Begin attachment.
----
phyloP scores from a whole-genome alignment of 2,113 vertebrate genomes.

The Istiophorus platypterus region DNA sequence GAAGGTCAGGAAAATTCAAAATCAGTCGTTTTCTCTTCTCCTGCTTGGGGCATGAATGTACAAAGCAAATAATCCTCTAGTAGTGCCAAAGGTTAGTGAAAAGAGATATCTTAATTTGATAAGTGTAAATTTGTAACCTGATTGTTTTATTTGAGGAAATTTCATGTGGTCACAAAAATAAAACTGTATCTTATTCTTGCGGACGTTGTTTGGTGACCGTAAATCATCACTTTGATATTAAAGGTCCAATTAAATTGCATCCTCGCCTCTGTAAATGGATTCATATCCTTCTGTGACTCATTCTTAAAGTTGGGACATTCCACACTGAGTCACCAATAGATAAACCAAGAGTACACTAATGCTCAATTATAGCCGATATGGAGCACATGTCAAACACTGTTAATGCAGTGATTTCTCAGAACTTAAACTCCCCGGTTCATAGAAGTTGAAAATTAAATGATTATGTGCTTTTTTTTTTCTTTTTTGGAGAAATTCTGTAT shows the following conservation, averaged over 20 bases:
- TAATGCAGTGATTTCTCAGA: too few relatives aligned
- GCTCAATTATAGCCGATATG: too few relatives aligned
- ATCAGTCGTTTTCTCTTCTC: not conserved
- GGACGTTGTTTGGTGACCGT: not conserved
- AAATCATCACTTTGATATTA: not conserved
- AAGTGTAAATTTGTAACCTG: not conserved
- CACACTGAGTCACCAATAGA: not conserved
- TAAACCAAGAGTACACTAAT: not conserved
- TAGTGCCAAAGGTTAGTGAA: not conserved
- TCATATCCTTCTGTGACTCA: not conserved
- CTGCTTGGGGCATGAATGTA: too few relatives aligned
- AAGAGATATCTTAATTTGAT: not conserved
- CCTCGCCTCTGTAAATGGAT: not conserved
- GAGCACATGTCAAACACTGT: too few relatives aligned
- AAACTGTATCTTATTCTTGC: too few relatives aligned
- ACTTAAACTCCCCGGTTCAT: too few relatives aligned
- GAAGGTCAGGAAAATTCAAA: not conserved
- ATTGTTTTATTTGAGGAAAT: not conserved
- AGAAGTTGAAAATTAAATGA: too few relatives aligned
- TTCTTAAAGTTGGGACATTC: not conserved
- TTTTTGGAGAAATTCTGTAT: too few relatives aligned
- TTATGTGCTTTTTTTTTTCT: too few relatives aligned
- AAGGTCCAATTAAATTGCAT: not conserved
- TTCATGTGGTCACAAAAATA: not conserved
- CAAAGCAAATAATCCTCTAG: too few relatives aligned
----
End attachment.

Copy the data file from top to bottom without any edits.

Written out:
phyloP scores from a whole-genome alignment of 2,113 vertebrate genomes.

The Istiophorus platypterus region DNA sequence GAAGGTCAGGAAAATTCAAAATCAGTCGTTTTCTCTTCTCCTGCTTGGGGCATGAATGTACAAAGCAAATAATCCTCTAGTAGTGCCAAAGGTTAGTGAAAAGAGATATCTTAATTTGATAAGTGTAAATTTGTAACCTGATTGTTTTATTTGAGGAAATTTCATGTGGTCACAAAAATAAAACTGTATCTTATTCTTGCGGACGTTGTTTGGTGACCGTAAATCATCACTTTGATATTAAAGGTCCAATTAAATTGCATCCTCGCCTCTGTAAATGGATTCATATCCTTCTGTGACTCATTCTTAAAGTTGGGACATTCCACACTGAGTCACCAATAGATAAACCAAGAGTACACTAATGCTCAATTATAGCCGATATGGAGCACATGTCAAACACTGTTAATGCAGTGATTTCTCAGAACTTAAACTCCCCGGTTCATAGAAGTTGAAAATTAAATGATTATGTGCTTTTTTTTTTCTTTTTTGGAGAAATTCTGTAT shows the following conservation, averaged over 20 bases:
- TAATGCAGTGATTTCTCAGA: too few relatives aligned
- GCTCAATTATAGCCGATATG: too few relatives aligned
- ATCAGTCGTTTTCTCTTCTC: not conserved
- GGACGTTGTTTGGTGACCGT: not conserved
- AAATCATCACTTTGATATTA: not conserved
- AAGTGTAAATTTGTAACCTG: not conserved
- CACACTGAGTCACCAATAGA: not conserved
- TAAACCAAGAGTACACTAAT: not conserved
- TAGTGCCAAAGGTTAGTGAA: not conserved
- TCATATCCTTCTGTGACTCA: not conserved
- CTGCTTGGGGCATGAATGTA: too few relatives aligned
- AAGAGATATCTTAATTTGAT: not conserved
- CCTCGCCTCTGTAAATGGAT: not conserved
- GAGCACATGTCAAACACTGT: too few relatives aligned
- AAACTGTATCTTATTCTTGC: too few relatives aligned
- ACTTAAACTCCCCGGTTCAT: too few relatives aligned
- GAAGGTCAGGAAAATTCAAA: not conserved
- ATTGTTTTATTTGAGGAAAT: not conserved
- AGAAGTTGAAAATTAAATGA: too few relatives aligned
- TTCTTAAAGTTGGGACATTC: not conserved
- TTTTTGGAGAAATTCTGTAT: too few relatives aligned
- TTATGTGCTTTTTTTTTTCT: too few relatives aligned
- AAGGTCCAATTAAATTGCAT: not conserved
- TTCATGTGGTCACAAAAATA: not conserved
- CAAAGCAAATAATCCTCTAG: too few relatives aligned